This is Science Today. A new study has found a majority
of doctors are not prescribing ACE inhibitors, a
popular heart failure drug, in high enough doses
for effective treatment. Dr. Andrew Michaels of
the University of California, San Francisco, says
certain high-risk patients, such as those who have
had angioplasty or a bypass, are often not even
given ACE inhibitors.
Michaels: Part of that potentially could
be that some physicians may feel that after a patient
is revascularized with either a bypass or an angioplasty,
their benefit from ACE inhibitors might be a little
less, although no clinical trial would support that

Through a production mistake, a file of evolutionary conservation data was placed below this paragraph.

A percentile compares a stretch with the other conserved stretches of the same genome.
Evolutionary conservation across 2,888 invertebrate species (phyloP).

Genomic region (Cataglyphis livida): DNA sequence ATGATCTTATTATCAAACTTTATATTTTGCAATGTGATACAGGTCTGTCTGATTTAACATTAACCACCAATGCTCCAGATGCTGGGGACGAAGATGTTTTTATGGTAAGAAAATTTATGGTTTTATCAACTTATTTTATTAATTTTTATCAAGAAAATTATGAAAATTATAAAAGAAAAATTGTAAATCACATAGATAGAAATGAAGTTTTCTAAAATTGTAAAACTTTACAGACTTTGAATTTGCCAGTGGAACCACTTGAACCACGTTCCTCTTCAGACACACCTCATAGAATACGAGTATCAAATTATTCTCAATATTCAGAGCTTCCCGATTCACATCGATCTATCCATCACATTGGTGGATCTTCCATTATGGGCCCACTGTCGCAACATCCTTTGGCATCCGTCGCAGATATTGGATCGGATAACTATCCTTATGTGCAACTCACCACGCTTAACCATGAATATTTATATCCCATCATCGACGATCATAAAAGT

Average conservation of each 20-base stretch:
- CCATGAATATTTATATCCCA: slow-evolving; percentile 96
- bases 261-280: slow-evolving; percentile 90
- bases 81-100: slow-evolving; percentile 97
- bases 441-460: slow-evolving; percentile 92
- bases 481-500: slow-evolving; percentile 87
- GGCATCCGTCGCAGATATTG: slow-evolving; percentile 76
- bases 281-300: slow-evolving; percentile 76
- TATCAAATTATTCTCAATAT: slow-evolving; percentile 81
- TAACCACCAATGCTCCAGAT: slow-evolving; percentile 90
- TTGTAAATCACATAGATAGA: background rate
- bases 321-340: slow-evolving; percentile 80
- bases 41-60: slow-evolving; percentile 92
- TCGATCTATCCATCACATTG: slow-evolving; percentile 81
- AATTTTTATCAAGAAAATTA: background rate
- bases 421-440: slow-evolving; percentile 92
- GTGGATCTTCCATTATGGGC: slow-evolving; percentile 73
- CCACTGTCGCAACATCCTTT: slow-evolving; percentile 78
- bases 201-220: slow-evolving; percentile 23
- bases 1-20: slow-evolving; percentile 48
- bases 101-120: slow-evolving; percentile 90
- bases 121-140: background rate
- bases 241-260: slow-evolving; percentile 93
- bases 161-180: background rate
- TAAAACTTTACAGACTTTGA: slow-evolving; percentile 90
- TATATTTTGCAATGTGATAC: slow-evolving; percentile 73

Narrator: And no clinical trial could support the idea that higher doses of ACE inhibitors are unsafe. So Michaels says these drugs should be used more aggressively, especially in those patients with congestive heart failure.
Michaels: Those patients are at really high risk of having another heart attack or dying within the next year. And if those patients are discharged on the ACE inhibitor, those rates of complications go down dramatically.
Narrator: For Science Today, I'm Larissa